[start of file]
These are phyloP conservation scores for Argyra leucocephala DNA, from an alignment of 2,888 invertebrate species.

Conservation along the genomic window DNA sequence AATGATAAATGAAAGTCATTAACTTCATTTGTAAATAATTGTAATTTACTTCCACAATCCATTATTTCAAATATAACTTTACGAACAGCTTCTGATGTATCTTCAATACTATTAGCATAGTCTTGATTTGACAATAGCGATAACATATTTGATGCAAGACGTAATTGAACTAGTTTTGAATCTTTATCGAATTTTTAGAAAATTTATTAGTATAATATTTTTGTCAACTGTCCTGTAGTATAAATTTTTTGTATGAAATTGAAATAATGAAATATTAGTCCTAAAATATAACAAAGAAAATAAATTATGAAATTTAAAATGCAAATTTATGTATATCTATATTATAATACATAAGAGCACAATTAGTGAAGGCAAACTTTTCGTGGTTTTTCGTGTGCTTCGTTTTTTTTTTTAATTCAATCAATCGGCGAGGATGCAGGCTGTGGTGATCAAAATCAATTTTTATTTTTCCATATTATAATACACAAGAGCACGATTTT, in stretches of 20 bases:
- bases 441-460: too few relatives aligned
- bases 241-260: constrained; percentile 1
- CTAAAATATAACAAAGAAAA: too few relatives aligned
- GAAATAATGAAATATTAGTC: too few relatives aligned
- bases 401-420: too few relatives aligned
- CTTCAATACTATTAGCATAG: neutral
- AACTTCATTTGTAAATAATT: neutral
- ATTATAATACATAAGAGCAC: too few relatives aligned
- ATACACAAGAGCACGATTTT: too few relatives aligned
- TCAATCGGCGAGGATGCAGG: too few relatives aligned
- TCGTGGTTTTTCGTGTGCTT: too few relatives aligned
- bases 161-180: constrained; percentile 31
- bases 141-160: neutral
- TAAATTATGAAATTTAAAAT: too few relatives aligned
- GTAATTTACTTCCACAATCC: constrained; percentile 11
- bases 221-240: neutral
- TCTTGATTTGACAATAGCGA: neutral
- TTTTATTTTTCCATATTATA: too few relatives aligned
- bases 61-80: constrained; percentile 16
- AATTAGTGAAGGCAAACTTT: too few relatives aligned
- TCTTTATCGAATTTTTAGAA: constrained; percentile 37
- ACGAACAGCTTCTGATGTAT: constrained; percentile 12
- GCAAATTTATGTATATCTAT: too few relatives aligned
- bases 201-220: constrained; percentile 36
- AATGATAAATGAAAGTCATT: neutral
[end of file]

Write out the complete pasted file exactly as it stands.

These are phyloP conservation scores for Argyra leucocephala DNA, from an alignment of 2,888 invertebrate species.

Conservation along the genomic window DNA sequence AATGATAAATGAAAGTCATTAACTTCATTTGTAAATAATTGTAATTTACTTCCACAATCCATTATTTCAAATATAACTTTACGAACAGCTTCTGATGTATCTTCAATACTATTAGCATAGTCTTGATTTGACAATAGCGATAACATATTTGATGCAAGACGTAATTGAACTAGTTTTGAATCTTTATCGAATTTTTAGAAAATTTATTAGTATAATATTTTTGTCAACTGTCCTGTAGTATAAATTTTTTGTATGAAATTGAAATAATGAAATATTAGTCCTAAAATATAACAAAGAAAATAAATTATGAAATTTAAAATGCAAATTTATGTATATCTATATTATAATACATAAGAGCACAATTAGTGAAGGCAAACTTTTCGTGGTTTTTCGTGTGCTTCGTTTTTTTTTTTAATTCAATCAATCGGCGAGGATGCAGGCTGTGGTGATCAAAATCAATTTTTATTTTTCCATATTATAATACACAAGAGCACGATTTT, in stretches of 20 bases:
- bases 441-460: too few relatives aligned
- bases 241-260: constrained; percentile 1
- CTAAAATATAACAAAGAAAA: too few relatives aligned
- GAAATAATGAAATATTAGTC: too few relatives aligned
- bases 401-420: too few relatives aligned
- CTTCAATACTATTAGCATAG: neutral
- AACTTCATTTGTAAATAATT: neutral
- ATTATAATACATAAGAGCAC: too few relatives aligned
- ATACACAAGAGCACGATTTT: too few relatives aligned
- TCAATCGGCGAGGATGCAGG: too few relatives aligned
- TCGTGGTTTTTCGTGTGCTT: too few relatives aligned
- bases 161-180: constrained; percentile 31
- bases 141-160: neutral
- TAAATTATGAAATTTAAAAT: too few relatives aligned
- GTAATTTACTTCCACAATCC: constrained; percentile 11
- bases 221-240: neutral
- TCTTGATTTGACAATAGCGA: neutral
- TTTTATTTTTCCATATTATA: too few relatives aligned
- bases 61-80: constrained; percentile 16
- AATTAGTGAAGGCAAACTTT: too few relatives aligned
- TCTTTATCGAATTTTTAGAA: constrained; percentile 37
- ACGAACAGCTTCTGATGTAT: constrained; percentile 12
- GCAAATTTATGTATATCTAT: too few relatives aligned
- bases 201-220: constrained; percentile 36
- AATGATAAATGAAAGTCATT: neutral